20 Years into the Latin Grammys: A Cultural Staple in Flux

Bad Bunny accepts the award for Best Urban album onstage during the 20th annual Latin GRAMMY Awards at MGM Grand Garden Arena. Photo by Kevin Winter/Getty Images for LARAS

“Mas futuro que pasado,” Juanes whispered into the mic at the MGM Arena in Las Vegas last Thursday night. The room was soaked in the blue tint bouncing off of the Latin Grammys 2019 stage, anxiety of the night’s nominees, plus overeagerness of the teams that accompanied them. The rock en español icon was this year’s Person of the Year, and he took a moment to publicly affirm he’s only looking forward. This moment in his decades-old career is more of an exclamation point than a period. The same can be said for this award show as a whole. The cathartic night was filled with moments that paid homage to the greats of the past, portrayed the struggles of the now, and alluded to the future’s potential. It was a call, and appreciation, for excellence in Latin music.

In and of itself, the award show was as nostalgic as it was reflective, with many videos highlighting speeches of the past and the songs that raised us. A wide-ranging array of tracks from the past few decades filled the MGM Grand Garden Arena during commercial breaks. Unexpected staples like El General’s “Te Ves Buena” came as a warm surprise, a reminder that there are some legends who – though not neatly cut into the shapes and colors of the artists that award shows like this tend to reward – are excellent in their own right.

“F*ck the Grammys,” creative director and producer Milkman spit into the mic on the other side of town at Remezcla and Recreo’s party the night prior. “[Let’s] dance,” he pronounced before hitting the DJ table. A room full of friends and creatives like Cazzu, Rauw Alejandro, Jesse Baez and Ms. Nina followed suit. Though many urbano artists opted out of the official lavish ordeal entirely this year, a few of them rented Lamborghinis and partook in other things Sin City had to offer instead.

“To all the musicians, to all the people from The Academy,” Bad Bunny said, “With all due respect, reggaeton is a part of Latin culture and is representing (as well as many other musical genres) Latinos across the world.” Then, to close off his brilliantly in touch and impartial speech, he followed that up with “To my colleagues in [urbano], vamos a echarle ganas. Let’s bring back creativity… The genre has become views, numbers. Hay que ponerse pa’ la vuelta and make genuine, new things.” It was the sole moment of the night, aside from the palpable absence of artists like Daddy Yankee and J Balvin, in which an artist addressed the elephant in the room. Luckily, it was a balanced assessment of the situation.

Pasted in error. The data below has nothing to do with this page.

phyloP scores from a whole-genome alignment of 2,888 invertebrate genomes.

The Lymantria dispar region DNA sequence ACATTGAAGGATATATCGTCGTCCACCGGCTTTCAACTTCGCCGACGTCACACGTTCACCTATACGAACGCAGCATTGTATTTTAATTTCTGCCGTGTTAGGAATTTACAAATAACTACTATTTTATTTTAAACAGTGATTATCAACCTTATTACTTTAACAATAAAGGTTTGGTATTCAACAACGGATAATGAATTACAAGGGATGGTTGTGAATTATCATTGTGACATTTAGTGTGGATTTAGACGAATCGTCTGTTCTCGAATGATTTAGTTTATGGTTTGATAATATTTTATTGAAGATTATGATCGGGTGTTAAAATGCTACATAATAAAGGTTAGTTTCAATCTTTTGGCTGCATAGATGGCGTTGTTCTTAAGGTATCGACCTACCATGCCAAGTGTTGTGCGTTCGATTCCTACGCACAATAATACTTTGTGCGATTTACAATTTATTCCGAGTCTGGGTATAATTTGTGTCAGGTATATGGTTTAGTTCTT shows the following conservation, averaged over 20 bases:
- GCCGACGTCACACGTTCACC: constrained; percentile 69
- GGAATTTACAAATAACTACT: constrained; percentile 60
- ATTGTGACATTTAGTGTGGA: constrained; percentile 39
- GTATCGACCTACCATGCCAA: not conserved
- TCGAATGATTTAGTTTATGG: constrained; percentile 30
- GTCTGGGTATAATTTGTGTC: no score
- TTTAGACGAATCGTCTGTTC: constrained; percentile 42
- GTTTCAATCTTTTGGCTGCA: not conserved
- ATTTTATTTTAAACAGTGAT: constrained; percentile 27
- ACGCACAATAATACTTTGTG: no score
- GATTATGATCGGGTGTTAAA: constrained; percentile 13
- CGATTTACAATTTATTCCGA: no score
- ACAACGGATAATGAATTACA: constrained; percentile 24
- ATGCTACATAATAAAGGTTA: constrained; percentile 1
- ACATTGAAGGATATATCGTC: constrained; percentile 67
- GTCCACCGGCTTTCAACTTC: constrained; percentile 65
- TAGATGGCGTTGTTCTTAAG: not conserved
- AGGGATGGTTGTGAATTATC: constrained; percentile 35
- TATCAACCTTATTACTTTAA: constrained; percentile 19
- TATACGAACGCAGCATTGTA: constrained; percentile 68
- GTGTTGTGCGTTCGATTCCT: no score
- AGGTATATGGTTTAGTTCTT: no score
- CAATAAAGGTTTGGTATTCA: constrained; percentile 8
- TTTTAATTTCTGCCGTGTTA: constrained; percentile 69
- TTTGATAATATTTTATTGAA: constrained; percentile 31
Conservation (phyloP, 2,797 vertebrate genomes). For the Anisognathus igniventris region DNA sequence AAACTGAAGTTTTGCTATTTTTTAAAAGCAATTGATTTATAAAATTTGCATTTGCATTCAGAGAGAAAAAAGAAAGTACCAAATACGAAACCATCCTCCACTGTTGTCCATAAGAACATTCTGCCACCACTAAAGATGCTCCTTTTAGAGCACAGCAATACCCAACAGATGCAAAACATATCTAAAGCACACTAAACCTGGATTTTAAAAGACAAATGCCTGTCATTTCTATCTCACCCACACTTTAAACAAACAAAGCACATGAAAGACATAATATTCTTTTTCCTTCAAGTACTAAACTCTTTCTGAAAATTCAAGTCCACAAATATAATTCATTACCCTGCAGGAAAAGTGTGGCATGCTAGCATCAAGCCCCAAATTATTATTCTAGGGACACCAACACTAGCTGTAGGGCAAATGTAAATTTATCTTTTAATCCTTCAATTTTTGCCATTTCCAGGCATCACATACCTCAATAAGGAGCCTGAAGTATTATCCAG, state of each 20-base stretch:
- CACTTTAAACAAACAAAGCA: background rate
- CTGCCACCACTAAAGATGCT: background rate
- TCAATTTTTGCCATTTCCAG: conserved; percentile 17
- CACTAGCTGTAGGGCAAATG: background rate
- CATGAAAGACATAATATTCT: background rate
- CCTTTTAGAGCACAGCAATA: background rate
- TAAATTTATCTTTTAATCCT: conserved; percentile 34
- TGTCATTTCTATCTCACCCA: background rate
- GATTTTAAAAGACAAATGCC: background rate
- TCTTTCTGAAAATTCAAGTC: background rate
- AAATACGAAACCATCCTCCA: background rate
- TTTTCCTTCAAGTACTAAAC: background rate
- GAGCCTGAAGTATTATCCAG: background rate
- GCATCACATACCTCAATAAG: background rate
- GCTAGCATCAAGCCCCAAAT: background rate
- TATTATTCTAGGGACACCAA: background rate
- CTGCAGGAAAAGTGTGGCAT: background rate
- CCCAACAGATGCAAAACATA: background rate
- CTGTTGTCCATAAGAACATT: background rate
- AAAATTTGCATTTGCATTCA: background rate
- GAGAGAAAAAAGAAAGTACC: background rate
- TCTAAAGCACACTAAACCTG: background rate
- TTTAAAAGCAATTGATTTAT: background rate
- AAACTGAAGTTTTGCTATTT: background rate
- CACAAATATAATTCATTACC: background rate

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🐰🏆 Best Urban Album 🏆🐰 #LatinGRAMMY

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The class acts of the Latin Grammys 2019 included a live orchestral rendition of several songs in 2019’s Best Urban Music Album, X100PRE, a bilingual take on Alicia Keys and Miguel’s “Show Me Love,” and Luis Fonsi’s impressive solo act featuring 2008’s “Aqui Estoy Yo.” An emphasis on (Tainy’s) brilliant production in Benito’s debut album and the potential for natural synergy (keyword, natural) of languages and styles were exhibited in the former two performances respectively. Each an example of ways we can ensure ongoing longevity of Latin music’s impact in the future.

Acts like Ozuna’s performance of upcoming Nibiru tracks, and Farruko’s brief camo on Pedro Capó’s Song of the Year “Calma,” felt familiar. Others like Ximena Sariñana felt organic and fun – a necessary touch on a classy night like this. But, of course, nothing superseded hearing three generations of the Fernandez family, regional music royalty, sing “Volver, Volver.” The three men, each a legend in their own right, effortlessly filled the room with their voices (accompanied by Mariachi Sol de Mexico). It took several minutes for the live audience to collect themselves and concede defeat on their request for an encore. Their medley was not only a way of honoring Vicente Fernández; it was an ode to the past and a celebration of familial excellence – also felt by the likes of the Aguilar family.

This year, it was Rosalía who took home Album of the Year. According to the Associated Press, she is the first woman since Shakira to do so as a solo female artist, who won in 2006 for Fijación Oral, Vol. 1. “Como músico, I think most of you who are here know,” she said in her acceptance speech “that there’s nothing… that gives you more pride than winning a Grammy. It’s the greatest thing that can happen to you, no?”

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Congrats to all of the #LatinGRAMMYs winners 🏆

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All of the sentiments expressed by the aforementioned estrellas are valid. This year marked the cultural staple’s 20th anniversary, and The Latin Recording Academy put on a show that portrayed them as in tune with both their strengths and weaknesses. It stayed true to form in more ways than one, with Spanish artists being both the most nominated and decorated of the night (Alejandro Sanz tied with Rosalía at three wins) and música regional and urbano taking center stage (the latter enjoyable, with an off-putting aftertaste in context). Like Sabrina Claudio and I, one could call this a quintessential case of being confidently lost.

Thankfully for us all, evolution isn’t a vicennial process. For artists who strive for excellence, it should happen daily, weekly, monthly and in turn yearly. Every year, night’s like these should give us an opportunity to exhibit and celebrate that growth. An award show that has taken, and wishes to continue taking on that challenge, only needs to be willing to evolve with the times to remain relevant – earning and maintaining the label of a cultural staple in flux.